Published:https://doi.org/10.1289/ehp.9697Cited by:245

Abstract

Background

Electronic waste (e-waste) recycling has remained primitive in Guiyu, China, and thus may contribute to the elevation of blood lead levels (BLLs) in children living in the local environment.

Objectives

We compared the BLLs in children living in the e-waste recycling town of Guiyu with those living in the neighboring town of Chendian.

Methods

We observed the processing of e-waste recycling in Guiyu and studied BLLs in a cluster sample of 226 children < 6 years of age who lived in Guiyu and Chendian. BLLs were determined with atomic absorption spectrophotometry. Hemoglobin (Hgb) and physical indexes (height and weight, head and chest circumferences) were also measured.

Results

BLLs in 165 children of Guiyu ranged from 4.40 to 32.67 μg/dL with a mean of 15.3 μg/dL, whereas BLLs in 61 children of Chendian were from 4.09 to 23.10 μg/dL with a mean of 9.94 μg/dL. Statistical analyses showed that children living in Guiyu had significantly higher BLLs compared with those living in Chendian (p < 0.01). Of children in Guiyu, 81.8% (135 of 165) had BLLs > 10 μg/dL, compared with 37.7% of children (23 of 61) in Chendian (p < 0.01). In addition, we observed a significant increasing trend in BLLs with increasing age in Guiyu (p < 0.01). It appeared that there was correlation between the BLLs in children and numbers of e-waste workshops. However, no significant difference in Hgb level or physical indexes was found between the two towns.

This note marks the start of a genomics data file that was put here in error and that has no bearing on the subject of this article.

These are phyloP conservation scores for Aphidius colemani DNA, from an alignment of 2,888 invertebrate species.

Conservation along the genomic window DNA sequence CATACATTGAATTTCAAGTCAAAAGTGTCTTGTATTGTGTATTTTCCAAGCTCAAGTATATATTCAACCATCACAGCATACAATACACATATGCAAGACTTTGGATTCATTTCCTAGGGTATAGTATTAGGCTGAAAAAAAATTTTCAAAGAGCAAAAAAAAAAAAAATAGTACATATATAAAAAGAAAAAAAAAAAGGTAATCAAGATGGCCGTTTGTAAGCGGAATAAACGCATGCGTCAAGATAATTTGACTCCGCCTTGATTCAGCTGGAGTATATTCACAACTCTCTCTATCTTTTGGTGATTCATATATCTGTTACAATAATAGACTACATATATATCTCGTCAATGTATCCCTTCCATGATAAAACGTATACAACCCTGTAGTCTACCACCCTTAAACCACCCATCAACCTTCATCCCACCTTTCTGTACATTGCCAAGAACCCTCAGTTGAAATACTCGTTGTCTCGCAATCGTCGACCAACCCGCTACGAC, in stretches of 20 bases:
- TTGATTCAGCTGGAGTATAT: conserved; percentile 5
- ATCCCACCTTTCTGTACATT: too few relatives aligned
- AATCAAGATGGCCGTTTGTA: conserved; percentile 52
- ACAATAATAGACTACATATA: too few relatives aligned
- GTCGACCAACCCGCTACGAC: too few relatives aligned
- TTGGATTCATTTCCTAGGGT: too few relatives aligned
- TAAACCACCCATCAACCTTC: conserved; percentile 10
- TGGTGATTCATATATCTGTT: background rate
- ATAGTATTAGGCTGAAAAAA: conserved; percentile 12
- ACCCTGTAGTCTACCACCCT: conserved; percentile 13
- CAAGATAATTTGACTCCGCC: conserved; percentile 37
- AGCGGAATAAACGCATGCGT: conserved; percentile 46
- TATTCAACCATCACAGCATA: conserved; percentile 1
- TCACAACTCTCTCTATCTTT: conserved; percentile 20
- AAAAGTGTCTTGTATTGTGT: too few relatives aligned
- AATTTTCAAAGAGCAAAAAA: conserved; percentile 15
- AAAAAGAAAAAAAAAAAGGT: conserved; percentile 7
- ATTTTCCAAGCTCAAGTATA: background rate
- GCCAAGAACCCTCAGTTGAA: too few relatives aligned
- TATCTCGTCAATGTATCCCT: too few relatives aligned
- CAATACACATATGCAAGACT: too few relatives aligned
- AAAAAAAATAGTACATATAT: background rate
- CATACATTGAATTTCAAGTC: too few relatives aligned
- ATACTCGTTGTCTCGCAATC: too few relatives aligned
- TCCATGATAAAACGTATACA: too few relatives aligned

Conclusions

The primitive e-waste recycling activities may contribute to the elevated BLLs in children living in Guiyu.

Disposal of electronic waste, or e-waste, is an emerging global environmental issue, as these wastes have become the most rapidly growing segment of the municipal waste stream in the world [Dahl 2002; Halluite et al. 2005; Jang and Townsend 2003; Schmidt 2002; Silicon Valley Toxics Coalition (SVTC) 2001]. It is reported that approximately 500 million computers became obsolete between 1997 and 2007 in the United States (National Safety Council 1999). Up to 80% of e-waste from the United States has seeped into Asia and Africa (Johnson 2006; Puckett et al. 2002; Schmidt 2002, 2006; SVTC 2001). It is noteworthy that the United States is the only developed country today that has not ratified the United Nations Basel Convention, which bans the export of hazardous wastes to developing countries (United Nations Environment Programme 1992, 2006; USA Today 2002).